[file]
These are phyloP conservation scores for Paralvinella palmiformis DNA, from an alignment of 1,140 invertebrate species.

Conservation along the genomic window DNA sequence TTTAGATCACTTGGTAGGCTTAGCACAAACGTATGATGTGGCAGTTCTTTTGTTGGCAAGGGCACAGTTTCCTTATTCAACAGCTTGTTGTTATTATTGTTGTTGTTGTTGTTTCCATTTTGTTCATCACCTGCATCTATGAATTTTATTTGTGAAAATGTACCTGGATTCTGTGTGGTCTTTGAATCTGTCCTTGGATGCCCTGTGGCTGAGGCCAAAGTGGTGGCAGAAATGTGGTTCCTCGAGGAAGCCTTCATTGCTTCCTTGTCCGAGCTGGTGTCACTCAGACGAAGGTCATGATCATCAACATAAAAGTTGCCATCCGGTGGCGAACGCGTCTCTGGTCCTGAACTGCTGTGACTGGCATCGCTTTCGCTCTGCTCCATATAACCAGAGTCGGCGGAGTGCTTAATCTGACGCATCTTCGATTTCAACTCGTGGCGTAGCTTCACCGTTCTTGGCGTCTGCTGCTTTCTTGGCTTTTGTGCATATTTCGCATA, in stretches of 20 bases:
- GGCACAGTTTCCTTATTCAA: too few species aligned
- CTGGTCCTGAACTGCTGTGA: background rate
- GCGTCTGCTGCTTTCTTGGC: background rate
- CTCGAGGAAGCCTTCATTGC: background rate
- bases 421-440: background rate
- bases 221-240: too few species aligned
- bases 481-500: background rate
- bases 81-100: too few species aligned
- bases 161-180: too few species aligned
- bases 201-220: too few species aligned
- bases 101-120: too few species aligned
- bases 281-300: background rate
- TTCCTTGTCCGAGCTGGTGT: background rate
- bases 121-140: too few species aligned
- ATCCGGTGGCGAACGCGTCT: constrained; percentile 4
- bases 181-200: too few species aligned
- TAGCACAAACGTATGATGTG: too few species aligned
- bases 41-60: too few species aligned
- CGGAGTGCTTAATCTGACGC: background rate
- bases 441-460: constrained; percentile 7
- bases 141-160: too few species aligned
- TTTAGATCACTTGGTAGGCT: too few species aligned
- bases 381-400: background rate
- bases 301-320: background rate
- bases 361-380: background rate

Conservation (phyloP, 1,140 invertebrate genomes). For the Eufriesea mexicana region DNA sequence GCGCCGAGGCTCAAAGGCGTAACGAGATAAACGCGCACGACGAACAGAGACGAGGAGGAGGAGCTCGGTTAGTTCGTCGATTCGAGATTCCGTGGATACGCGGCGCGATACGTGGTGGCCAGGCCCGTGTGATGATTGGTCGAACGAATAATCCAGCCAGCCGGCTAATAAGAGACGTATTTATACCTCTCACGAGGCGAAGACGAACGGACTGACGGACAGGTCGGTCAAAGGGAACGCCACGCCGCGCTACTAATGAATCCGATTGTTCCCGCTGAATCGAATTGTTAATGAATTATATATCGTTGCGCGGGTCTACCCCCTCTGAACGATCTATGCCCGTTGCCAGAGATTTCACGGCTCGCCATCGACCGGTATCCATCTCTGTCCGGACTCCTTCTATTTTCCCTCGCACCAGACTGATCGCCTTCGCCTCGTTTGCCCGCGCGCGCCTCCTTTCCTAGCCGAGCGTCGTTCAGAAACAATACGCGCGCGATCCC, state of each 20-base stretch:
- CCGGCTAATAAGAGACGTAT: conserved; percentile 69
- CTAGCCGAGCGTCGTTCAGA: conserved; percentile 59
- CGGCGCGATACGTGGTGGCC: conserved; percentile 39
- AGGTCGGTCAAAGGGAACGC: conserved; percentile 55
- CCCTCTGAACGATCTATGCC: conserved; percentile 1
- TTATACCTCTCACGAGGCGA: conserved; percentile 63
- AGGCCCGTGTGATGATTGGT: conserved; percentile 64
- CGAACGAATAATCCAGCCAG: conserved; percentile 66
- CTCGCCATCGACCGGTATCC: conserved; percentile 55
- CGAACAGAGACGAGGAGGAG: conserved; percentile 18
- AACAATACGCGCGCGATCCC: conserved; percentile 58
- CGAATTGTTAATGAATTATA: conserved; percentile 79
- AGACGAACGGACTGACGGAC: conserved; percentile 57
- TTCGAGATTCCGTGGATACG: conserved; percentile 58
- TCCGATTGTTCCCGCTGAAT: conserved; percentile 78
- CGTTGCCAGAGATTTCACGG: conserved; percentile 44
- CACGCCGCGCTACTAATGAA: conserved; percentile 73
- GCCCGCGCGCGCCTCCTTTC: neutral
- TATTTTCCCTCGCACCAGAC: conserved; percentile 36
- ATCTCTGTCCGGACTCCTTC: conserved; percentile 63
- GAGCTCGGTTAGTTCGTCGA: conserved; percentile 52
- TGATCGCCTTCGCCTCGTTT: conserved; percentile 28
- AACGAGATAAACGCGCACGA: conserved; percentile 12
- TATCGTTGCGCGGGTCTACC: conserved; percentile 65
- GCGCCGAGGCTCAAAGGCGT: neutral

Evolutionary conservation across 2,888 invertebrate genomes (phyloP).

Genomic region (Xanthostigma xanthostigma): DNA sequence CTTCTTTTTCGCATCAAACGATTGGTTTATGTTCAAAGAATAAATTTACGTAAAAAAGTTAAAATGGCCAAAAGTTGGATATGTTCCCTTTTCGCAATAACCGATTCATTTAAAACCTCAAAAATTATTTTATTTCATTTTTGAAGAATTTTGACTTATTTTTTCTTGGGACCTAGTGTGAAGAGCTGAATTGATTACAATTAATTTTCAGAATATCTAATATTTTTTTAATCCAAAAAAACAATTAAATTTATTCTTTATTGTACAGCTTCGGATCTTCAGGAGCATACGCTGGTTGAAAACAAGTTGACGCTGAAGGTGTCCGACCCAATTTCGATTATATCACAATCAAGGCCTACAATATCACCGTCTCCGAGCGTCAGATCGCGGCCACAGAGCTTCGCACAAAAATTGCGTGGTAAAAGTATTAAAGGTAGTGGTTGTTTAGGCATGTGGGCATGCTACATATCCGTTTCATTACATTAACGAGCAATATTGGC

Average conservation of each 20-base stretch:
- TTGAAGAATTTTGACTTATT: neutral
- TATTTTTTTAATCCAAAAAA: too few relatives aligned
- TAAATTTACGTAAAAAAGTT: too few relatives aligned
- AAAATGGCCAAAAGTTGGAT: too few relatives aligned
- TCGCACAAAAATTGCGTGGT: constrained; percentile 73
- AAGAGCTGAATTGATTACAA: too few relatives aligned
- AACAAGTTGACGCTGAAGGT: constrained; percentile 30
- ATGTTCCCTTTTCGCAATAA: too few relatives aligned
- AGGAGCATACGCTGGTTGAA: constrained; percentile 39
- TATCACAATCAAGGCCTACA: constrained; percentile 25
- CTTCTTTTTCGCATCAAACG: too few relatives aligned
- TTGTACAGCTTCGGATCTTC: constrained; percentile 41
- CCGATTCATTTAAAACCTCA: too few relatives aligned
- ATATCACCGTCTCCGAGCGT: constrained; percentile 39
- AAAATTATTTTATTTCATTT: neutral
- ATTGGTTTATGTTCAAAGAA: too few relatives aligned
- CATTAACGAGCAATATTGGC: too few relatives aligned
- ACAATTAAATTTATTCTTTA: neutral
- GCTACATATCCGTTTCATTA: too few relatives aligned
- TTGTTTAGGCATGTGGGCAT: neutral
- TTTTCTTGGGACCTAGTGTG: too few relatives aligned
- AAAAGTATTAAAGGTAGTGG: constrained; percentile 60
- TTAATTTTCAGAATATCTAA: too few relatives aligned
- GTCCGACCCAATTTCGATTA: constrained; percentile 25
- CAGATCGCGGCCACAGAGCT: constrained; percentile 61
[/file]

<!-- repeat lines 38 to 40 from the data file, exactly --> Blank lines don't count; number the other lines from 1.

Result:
- CGAACAGAGACGAGGAGGAG: conserved; percentile 18
- AACAATACGCGCGCGATCCC: conserved; percentile 58
- CGAATTGTTAATGAATTATA: conserved; percentile 79